9. I think it’s water. The wet bottom from the first side is nearly homogenous. Some parts of the upper side get dry more quickly than others. When you turn it down, the dry parts get hot more quickly leading to sooner caramelisation of the sugar. Wapor can also play a role, because it can more easily leave through half liquid than through already baked solid dough. Having no place to go it makes bubbles and protects some parts from direct contact with iron.

    Next time when someone makes a pancake, I shall put a small amount of milk to a half of pancake shortly prior flipping. If additional water makes that half smoother, the moisture theory wins, if not, then I’ll make holes with a toothpick to the next to test the bubble theory.

    Pitifully, I don’t like pancakes very much, so the experiments may need to wait a couple of weeks.

  10. Another factor that may be involved is that bubbles can escape upwards through the liquid/colloid when you’re cooking the first side but cannot easily escape through the solid when you’re cooking the second side. These bubbles could be the steam pockets or CO2 bubbles formed by the baking soda.

  11. When you first pour the batter, it’s very much liquid. It spreads out, fill in gaps.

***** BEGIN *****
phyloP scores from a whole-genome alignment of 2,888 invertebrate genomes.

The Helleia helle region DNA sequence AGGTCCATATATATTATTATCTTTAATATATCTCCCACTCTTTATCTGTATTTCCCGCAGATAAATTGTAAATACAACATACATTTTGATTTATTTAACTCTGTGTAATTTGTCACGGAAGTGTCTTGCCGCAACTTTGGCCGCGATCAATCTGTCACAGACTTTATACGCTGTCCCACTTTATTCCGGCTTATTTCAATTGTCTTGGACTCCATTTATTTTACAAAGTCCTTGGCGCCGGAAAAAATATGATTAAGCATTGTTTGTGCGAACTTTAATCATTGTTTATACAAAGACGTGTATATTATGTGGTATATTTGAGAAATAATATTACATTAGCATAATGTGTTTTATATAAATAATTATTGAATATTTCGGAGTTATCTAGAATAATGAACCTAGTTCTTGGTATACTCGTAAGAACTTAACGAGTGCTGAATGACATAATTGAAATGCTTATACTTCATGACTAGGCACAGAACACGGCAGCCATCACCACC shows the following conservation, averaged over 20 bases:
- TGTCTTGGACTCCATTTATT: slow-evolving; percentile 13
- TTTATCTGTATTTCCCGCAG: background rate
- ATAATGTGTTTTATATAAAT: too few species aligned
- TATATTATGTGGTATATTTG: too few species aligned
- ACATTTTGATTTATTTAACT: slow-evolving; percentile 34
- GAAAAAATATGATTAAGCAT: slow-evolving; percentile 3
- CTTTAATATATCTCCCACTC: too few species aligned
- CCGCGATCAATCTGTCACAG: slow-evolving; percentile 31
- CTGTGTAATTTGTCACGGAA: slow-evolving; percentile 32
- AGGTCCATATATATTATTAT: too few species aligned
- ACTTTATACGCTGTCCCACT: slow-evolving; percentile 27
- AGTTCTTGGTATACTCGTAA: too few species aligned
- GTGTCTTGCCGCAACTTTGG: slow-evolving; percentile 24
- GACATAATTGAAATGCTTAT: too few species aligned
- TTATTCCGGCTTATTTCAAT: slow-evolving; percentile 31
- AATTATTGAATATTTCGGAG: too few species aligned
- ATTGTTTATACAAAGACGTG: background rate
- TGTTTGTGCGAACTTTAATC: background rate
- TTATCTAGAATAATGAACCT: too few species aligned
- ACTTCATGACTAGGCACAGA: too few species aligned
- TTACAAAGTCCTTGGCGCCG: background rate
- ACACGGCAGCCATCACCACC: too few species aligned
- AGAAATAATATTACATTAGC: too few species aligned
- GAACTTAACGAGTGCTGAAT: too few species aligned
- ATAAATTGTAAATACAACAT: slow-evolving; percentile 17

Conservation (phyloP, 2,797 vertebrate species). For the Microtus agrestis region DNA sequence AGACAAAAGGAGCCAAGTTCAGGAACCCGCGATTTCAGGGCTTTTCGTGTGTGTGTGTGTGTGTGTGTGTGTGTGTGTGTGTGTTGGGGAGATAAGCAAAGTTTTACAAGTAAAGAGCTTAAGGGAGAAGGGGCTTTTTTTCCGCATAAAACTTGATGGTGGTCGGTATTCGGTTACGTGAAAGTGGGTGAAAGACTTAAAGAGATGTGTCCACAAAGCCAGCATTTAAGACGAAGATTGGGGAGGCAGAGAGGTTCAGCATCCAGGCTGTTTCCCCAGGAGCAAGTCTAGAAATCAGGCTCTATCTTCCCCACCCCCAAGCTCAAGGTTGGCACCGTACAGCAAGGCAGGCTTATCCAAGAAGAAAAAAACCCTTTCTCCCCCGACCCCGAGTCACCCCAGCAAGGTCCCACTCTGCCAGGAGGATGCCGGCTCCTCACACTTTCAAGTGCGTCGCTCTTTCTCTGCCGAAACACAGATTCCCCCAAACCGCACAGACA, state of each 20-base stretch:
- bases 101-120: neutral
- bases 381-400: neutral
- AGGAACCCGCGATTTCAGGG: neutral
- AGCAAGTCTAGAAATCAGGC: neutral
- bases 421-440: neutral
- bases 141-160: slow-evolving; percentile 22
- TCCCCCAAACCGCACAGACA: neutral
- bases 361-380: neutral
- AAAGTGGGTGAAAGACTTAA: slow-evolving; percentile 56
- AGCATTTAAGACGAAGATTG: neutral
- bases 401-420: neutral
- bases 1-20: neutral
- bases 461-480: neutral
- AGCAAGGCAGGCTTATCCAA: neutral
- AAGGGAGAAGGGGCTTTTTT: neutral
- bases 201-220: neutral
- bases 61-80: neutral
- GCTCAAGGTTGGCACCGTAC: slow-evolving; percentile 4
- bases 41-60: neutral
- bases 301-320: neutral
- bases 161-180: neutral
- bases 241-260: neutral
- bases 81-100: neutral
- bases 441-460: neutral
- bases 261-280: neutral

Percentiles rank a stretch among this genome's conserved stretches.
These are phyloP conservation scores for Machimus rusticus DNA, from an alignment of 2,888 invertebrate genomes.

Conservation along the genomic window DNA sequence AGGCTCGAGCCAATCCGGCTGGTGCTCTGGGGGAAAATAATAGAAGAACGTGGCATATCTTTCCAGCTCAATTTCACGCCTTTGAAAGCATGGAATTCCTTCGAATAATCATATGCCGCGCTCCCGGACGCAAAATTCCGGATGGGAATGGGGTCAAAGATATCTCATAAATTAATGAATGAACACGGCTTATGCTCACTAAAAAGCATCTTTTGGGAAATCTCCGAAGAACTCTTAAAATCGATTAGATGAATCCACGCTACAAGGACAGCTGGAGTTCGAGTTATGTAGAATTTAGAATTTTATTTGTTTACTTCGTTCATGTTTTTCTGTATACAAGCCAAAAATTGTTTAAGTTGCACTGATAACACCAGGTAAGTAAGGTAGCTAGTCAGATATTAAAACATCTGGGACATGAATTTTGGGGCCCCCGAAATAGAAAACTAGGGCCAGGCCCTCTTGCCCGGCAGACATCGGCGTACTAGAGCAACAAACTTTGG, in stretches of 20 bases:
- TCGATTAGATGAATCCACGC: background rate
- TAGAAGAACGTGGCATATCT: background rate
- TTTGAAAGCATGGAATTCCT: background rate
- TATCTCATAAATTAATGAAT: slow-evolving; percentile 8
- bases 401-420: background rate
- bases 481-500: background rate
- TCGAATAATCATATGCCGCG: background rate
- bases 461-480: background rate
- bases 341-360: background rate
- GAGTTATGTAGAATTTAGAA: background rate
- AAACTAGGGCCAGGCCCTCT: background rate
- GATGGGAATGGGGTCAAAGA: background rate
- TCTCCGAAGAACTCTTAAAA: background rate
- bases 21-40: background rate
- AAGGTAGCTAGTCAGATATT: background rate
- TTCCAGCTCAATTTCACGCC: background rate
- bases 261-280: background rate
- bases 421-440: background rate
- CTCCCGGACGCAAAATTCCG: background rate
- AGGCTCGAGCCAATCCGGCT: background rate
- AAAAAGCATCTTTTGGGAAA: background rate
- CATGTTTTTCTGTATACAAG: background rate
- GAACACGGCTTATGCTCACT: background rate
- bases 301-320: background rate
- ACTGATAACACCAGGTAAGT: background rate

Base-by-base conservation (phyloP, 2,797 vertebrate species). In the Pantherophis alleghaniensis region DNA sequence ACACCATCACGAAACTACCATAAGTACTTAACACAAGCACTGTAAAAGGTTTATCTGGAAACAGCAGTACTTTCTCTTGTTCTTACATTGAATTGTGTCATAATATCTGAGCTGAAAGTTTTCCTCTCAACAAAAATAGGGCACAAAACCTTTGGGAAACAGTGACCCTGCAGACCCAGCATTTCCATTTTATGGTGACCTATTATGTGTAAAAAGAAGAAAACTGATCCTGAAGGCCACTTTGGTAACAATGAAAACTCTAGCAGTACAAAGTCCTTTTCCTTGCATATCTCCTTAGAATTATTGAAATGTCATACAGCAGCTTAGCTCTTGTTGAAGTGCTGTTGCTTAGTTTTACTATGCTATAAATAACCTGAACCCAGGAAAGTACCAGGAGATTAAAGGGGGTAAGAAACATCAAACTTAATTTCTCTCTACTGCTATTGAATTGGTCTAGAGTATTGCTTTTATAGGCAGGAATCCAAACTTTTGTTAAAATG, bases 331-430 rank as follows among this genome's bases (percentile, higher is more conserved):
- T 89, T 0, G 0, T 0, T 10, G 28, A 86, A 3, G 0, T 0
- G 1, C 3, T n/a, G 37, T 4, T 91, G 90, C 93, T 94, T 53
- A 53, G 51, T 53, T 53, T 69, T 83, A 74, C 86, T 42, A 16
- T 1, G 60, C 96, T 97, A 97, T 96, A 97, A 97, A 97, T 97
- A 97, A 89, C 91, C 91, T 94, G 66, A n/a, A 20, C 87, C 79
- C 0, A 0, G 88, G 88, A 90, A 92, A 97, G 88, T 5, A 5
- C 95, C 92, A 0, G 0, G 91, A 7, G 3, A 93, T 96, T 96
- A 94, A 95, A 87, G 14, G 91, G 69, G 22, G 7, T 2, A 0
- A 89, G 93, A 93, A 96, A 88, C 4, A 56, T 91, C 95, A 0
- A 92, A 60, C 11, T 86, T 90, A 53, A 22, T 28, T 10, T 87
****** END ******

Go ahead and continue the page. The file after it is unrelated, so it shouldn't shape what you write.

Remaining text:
When you flip it, it’s not. Much less spreading occurs, so unevenness won’t go away.

    For a change, try a 50/50 white / whole wheat flour pancake.

  12. Maybe uneven heating of the pan, combined with the drying of the pancake, accounts for some degree of it. A newly-poured, wetter pancake might transmit heat more evenly throughout and therefore compensate better for uneven heating from the pan than the drier pancake after it’s been flipped? Or maybe just the act of flipping itself, rather than pouring, has a greater tendency to trap air bubbles underneath than pouring it out from a stream. Of all the differences between how the two sides are cooked, that one seems to be the most obviously different.

  13. Fascinating!

    I’ve noticed different browning between two sides of a chapati (Indian bread), which is rolled and cooked, not poured. My conclusion, based on thousands of samples :), is that MRW has it right. So, no matter what you do, you will get differential browning.

  14. When batter is placed in a pan the carbon dioxide in the batter uniformly bubbles up – when the cake is turned,whatever gas remains inside can no longer escape by boiling up,as that side of the cake has been seared ‘shut’,so the gas must now boil down( recall,also, that the boiling off of carbon dioxide from the batter will have a cooling effect on the side of the cake from which it is escaping)…discuss.